Development of small modular reactors and advanced fast reactors of various designs may not complete their paths to licensing and construction for another five-to-ten years at least.

After Toshiba ceases taking new orders, it will focus on maintenance and decommissioning operations. The company will continue work on four nuclear plants under construction in the United States that are expected to be completed by 2020. Two are in Georgia and two more are in South Carolina.

It is expected that Toshiba may license its AP1000 technology to other firms as it has done in China. Chinese state owned nuclear firms have plans to build two 1400 MW versions  at Fangchenggang and use them as reference units for export of the design to countries such as Turkey.

Toshiba said it will review nuclear operations and spin off its chip business to raise funds by selling a stake in the new chip company, covering the expected write-down in the nuclear business which could reach 700 billion yen ($6.08 billion).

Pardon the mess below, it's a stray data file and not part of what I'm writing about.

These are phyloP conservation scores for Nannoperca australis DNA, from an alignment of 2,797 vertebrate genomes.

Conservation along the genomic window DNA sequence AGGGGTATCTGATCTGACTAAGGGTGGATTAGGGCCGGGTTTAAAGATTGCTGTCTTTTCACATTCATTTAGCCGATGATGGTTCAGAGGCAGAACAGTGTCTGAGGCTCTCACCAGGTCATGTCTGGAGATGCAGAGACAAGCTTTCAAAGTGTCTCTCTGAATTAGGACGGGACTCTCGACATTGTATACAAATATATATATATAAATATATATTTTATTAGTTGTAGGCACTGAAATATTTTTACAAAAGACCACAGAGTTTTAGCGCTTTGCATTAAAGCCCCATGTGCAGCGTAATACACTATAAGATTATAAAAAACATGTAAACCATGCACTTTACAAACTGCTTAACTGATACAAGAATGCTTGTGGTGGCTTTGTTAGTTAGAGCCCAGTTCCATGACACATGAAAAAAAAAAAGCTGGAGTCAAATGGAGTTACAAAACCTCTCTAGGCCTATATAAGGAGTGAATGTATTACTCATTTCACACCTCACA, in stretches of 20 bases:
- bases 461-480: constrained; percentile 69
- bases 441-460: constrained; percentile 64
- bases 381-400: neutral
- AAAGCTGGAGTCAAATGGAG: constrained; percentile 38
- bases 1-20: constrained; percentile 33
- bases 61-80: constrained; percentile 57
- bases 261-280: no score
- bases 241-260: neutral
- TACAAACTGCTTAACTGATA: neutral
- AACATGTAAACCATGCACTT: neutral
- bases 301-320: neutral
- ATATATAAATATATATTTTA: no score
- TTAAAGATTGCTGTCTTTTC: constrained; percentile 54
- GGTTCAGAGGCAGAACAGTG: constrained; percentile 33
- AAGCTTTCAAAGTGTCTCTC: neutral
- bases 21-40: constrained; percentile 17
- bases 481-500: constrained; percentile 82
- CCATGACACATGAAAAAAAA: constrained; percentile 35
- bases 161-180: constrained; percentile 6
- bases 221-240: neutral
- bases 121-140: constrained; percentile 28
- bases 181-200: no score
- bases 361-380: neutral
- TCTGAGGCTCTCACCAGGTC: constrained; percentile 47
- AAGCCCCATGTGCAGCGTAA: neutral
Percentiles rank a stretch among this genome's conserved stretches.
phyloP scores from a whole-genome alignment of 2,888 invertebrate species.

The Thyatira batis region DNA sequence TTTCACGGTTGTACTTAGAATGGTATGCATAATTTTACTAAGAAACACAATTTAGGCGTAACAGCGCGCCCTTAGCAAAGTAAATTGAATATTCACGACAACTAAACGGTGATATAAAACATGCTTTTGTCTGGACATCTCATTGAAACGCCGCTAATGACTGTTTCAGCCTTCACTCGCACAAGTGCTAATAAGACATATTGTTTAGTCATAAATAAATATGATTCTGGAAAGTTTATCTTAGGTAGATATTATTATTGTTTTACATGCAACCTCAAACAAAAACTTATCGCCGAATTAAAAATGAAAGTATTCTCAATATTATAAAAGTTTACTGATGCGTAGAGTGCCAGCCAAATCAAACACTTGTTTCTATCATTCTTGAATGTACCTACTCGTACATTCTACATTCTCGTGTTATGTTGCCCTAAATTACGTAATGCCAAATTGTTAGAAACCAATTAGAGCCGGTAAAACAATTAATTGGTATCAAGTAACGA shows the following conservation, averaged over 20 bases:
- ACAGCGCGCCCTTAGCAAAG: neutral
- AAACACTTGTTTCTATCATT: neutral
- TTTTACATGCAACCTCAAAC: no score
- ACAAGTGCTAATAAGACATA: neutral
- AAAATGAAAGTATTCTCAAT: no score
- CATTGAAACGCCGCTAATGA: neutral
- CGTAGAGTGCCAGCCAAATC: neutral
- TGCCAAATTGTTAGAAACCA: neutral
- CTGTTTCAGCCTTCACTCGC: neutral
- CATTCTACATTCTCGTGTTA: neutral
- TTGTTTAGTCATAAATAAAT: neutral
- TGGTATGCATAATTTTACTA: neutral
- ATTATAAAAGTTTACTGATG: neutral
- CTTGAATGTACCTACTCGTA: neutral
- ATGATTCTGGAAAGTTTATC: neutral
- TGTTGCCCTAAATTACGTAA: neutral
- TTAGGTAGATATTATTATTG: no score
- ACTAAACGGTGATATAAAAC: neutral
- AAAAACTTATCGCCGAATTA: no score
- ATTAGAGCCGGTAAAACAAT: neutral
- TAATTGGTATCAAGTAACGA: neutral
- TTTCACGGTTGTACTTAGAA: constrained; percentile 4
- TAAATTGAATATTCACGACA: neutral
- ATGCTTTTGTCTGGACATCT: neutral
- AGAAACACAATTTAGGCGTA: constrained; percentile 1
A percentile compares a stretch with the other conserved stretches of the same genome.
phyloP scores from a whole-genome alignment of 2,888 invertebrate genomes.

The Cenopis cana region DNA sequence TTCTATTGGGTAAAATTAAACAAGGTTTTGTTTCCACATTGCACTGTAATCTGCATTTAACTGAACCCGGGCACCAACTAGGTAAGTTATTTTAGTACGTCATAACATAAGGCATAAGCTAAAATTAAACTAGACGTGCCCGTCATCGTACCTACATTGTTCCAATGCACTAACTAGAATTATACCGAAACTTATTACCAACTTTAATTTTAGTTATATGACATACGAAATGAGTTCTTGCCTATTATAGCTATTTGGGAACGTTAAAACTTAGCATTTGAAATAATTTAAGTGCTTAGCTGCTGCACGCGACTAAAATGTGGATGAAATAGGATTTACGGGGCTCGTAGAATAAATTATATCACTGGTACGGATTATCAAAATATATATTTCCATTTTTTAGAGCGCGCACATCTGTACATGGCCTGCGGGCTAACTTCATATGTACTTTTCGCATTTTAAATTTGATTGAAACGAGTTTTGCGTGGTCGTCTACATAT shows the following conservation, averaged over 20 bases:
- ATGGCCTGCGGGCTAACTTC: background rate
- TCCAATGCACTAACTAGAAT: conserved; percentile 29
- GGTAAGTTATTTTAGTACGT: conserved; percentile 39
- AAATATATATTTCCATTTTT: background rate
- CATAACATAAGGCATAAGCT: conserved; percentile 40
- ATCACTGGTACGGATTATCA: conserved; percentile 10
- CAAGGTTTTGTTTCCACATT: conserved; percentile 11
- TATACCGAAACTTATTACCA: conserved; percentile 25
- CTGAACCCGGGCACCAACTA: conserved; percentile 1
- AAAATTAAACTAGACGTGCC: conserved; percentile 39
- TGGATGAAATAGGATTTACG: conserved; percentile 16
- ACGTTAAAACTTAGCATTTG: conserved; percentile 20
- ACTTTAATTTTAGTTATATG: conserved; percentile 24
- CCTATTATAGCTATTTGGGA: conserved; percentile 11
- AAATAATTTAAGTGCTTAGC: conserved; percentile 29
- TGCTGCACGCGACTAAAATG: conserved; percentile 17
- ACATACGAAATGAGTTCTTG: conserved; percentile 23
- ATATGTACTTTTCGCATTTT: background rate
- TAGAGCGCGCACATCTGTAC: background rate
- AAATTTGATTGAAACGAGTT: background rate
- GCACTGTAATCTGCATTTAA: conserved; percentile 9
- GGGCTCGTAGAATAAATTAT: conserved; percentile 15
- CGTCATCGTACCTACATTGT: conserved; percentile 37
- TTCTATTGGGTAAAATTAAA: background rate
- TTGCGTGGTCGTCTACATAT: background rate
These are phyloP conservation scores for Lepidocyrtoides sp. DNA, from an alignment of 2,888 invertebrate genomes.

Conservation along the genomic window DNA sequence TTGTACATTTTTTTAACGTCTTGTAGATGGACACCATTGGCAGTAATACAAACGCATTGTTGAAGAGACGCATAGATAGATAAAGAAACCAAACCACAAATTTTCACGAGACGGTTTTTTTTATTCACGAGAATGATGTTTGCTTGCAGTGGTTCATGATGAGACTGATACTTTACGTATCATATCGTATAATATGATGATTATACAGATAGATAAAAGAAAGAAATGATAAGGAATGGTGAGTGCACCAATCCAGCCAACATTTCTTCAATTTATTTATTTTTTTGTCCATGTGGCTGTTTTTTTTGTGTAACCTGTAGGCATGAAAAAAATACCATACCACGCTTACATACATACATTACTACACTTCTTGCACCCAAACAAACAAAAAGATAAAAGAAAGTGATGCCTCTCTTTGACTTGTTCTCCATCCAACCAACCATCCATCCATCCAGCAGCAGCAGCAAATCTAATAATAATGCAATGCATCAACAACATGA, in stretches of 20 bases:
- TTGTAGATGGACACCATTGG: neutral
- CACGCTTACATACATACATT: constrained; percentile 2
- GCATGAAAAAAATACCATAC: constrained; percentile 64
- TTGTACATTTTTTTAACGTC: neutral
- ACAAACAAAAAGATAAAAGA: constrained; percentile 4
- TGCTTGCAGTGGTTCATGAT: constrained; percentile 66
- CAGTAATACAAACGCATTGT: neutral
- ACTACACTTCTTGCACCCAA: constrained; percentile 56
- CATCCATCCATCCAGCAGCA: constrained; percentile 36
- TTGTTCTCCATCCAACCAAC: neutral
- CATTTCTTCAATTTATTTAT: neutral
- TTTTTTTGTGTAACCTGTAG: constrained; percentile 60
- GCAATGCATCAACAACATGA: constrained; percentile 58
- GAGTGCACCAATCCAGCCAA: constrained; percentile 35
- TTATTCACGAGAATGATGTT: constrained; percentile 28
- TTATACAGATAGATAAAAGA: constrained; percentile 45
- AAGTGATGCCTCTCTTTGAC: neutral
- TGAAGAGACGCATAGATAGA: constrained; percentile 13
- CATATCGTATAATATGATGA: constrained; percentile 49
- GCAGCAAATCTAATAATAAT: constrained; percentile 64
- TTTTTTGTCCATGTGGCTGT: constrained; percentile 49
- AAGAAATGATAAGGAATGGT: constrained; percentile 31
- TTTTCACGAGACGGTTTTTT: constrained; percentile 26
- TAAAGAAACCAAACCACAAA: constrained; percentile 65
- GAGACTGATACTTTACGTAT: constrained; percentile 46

Westinghouse Chairman Danny Roderick is also set to step down, the sources said, but Toshiba President Satoshi Tsunakawa is likely to stay on.

Shiga, Roderick and Tsunakawa took their current posts last June as Toshiba reshuffled its management following an accounting scandal that surfaced in 2015. The firm improperly reported billions in profits that it did not earn.

The Japanese industrial conglomerate may announce company chairman Shigenori Shiga’s resignation as soon as 02/14/17, when it reports its April-December financial results.

Shiga once served as president of the U.S. nuclear unit, Westinghouse Electric Co., which Toshiba has said could face a multibillion-dollar loss due to cost overruns from delays in US plant projects.

Shiga was the vice president in charge of the power systems business when Westinghouse acquired CB&I Stone & Webster in late 2015. CB&I Stone & Webster is the U.S. nuclear plant construction firm at the heart of Toshiba’s massive write-down problem.

Uncertainty For Nuclear Industry As UK Confirms Plans To Leave Euratom